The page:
Thursday, December 31, 2009

One of my favorite repositories in Missouri ~~ Missouri State Archives

I want to tell you about one of the best repositories in Missouri. Many of you are aware that this repository has an excellent and award winning website on which they post searchable databases with links to digitized images. The archive that I am referring to is the Missouri State Archives.

• Location: 500 West Main Street, Jefferson City, Missouri 65102;

• Phone: 573-751-3280

• E-mail:;

• Website:

Why is this repository my favorite one in Missouri? This repository is an excellent place to find Missouri records. They are the official archive for the state’s historical records. Below is a list of just a few of the types of records they house:

• County records (on microfilm) including: Court records (circuit, county and probate); county assessors and collectors records; deed records; county birth and death records between 1883-1893

• Civil War records (Office of the Adjutant General) - excellent source of records for state militia; court martial papers; some confederate and union materials; and U.S. Colored Troops muster rolls and service records

• Missouri census records

• Missouri State Penitentiary records – various records ranging in time from 1836-1892

• Supreme Court of Missouri case files – original case files ranging from 1804 to 1896

• State records – includes various state government department records, governors records and secretaries of state records; vital records

• Sanborn Fire Maps for Missouri

• Plat Maps for all counties

To make sure you find the records you are looking for when researching your Missouri ancestors a careful study of the Missouri State Archives website is essential. Be sure to check out these links:

• Missouri State Archives Homepage:

• Collections:

• Missouri History:

• Genealogical research:

• Maps:

• County records on microfilm:

This is one repository you will not want to overlook when researching your Missouri ancestors!

Tuesday, December 29, 2009

New Blog about doing Genealogical Research in the Midwest

I have decided to add a blog to my websites. This blog will contain general information about researching in the midwest, short blognotes about the midwest, news of genealogical events happening in or about the midwest and other items of interest. The blog is also open to others who would like to share what they know about researching in the midwest. It can be used to post questions and share ideas. I hope you will find it a welcome addition to my websites.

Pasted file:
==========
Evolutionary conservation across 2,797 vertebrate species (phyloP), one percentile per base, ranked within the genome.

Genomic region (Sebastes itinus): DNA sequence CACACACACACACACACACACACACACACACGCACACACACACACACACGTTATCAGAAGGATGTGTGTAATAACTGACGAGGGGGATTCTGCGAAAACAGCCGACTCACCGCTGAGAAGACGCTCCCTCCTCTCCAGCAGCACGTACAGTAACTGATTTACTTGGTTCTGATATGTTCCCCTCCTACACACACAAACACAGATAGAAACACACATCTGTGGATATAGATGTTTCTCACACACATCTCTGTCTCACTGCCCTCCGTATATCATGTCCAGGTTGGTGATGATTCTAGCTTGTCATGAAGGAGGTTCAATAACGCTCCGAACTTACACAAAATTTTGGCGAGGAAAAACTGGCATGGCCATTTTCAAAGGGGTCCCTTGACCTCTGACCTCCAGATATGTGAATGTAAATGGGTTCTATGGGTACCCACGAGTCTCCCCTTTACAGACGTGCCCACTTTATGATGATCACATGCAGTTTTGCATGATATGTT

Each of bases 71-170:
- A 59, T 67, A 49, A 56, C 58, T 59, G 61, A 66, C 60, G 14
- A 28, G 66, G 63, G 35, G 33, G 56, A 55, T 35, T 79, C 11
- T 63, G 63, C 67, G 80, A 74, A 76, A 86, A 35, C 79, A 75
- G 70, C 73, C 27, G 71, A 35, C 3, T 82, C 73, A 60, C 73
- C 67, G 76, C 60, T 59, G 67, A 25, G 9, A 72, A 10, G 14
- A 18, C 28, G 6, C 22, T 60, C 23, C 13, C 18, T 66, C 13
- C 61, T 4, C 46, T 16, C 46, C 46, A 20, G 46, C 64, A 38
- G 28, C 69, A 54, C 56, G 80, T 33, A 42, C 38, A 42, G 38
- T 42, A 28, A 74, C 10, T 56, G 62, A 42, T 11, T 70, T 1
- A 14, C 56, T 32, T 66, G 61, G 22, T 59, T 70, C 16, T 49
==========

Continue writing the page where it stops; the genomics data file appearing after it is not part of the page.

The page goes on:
As an opener let's define what is considered the "Midwest" ~ The United States Census Bureau divides the United States into 4 geographic regions:
  • Northeast
  • South
  • Midwest
  • West
The Midwest consists of 12 states: Ohio, Michigan, Indiana, Illinois, Wisconsin, Minnesota, Iowa, Missouri, North Dakota, South Dakota, Nebraska and Kansas. For more information describing the Midwest see this wikipedia site. The order of entry of the Midwestern States into the union is shown below:

  • Ohio - 17th state admitted in 1803
  • Indiana - 19th state admitted in 1816
  • Illinois - 21st state admitted in 1818
  • Missouri - 24th state admitted in 1821
  • Michigan - 26th state admitted in 1837
  • Iowa - 29th state admitted in 1846
  • Wisconsin - 30th state admitted in 1848
  • Minnesota - 32nd state admitted in 1858
  • Kansas - 34th state admitted in 1861
  • Nebraska - 37th state admitted in 1867
  • North and South Dakota - 39th & 40th states both admitted in in 1889

Early settlers began coming into the area known are "the Old Northwest Territory" at the turn of 19th century. Settlers of Scots-Irish origins poured into the area from Virginia, Kentucky and Pennsylvania to purchase land. Another stimulus to settling the area were land warrants issued to Revolutionary War soldiers, who were mainly from Massachusetts, Connecticut and New Jersey. The construction of the Erie Canal and later the railroad helped to bring new settlers into the area.

Some major factors affecting the settlement of the midwest include:
  • Northwest Ordinance in 1787
  • Establishment of roads such as the National Road, Braddocks Road, Cumberland Gap,
  • Louisiana Purchase in 1803
  • Building of the Erie Canal
  • Steamboats
  • Building of the railroads
  • Platte Purchase of 1837
  • Trails west including Oregon, Santa Fe
  • Gold discovered at Sutter's Mill in California 1849
  • Homestead Acts of 1862 and 1866
  • Treaties with Native Americans

This is just a brief synopsis of the opening of the Midwest to settlers and those who are our ancestors. If you want to learn more about this there are many many links on the internet that can help you.
Some links I find helpful include:

If you would like to share any sources of information you have that would help others learn more about the settlement of the Midwest please feel free to add a post to this Blog!
Stay tuned -- more about the Midwest to come in the future.
Sharlene Miller, CG
CG and Certified Genealogist are service marks of the Board for Certification of Genealogists used under license by those who have passed BCG's periodic examination process.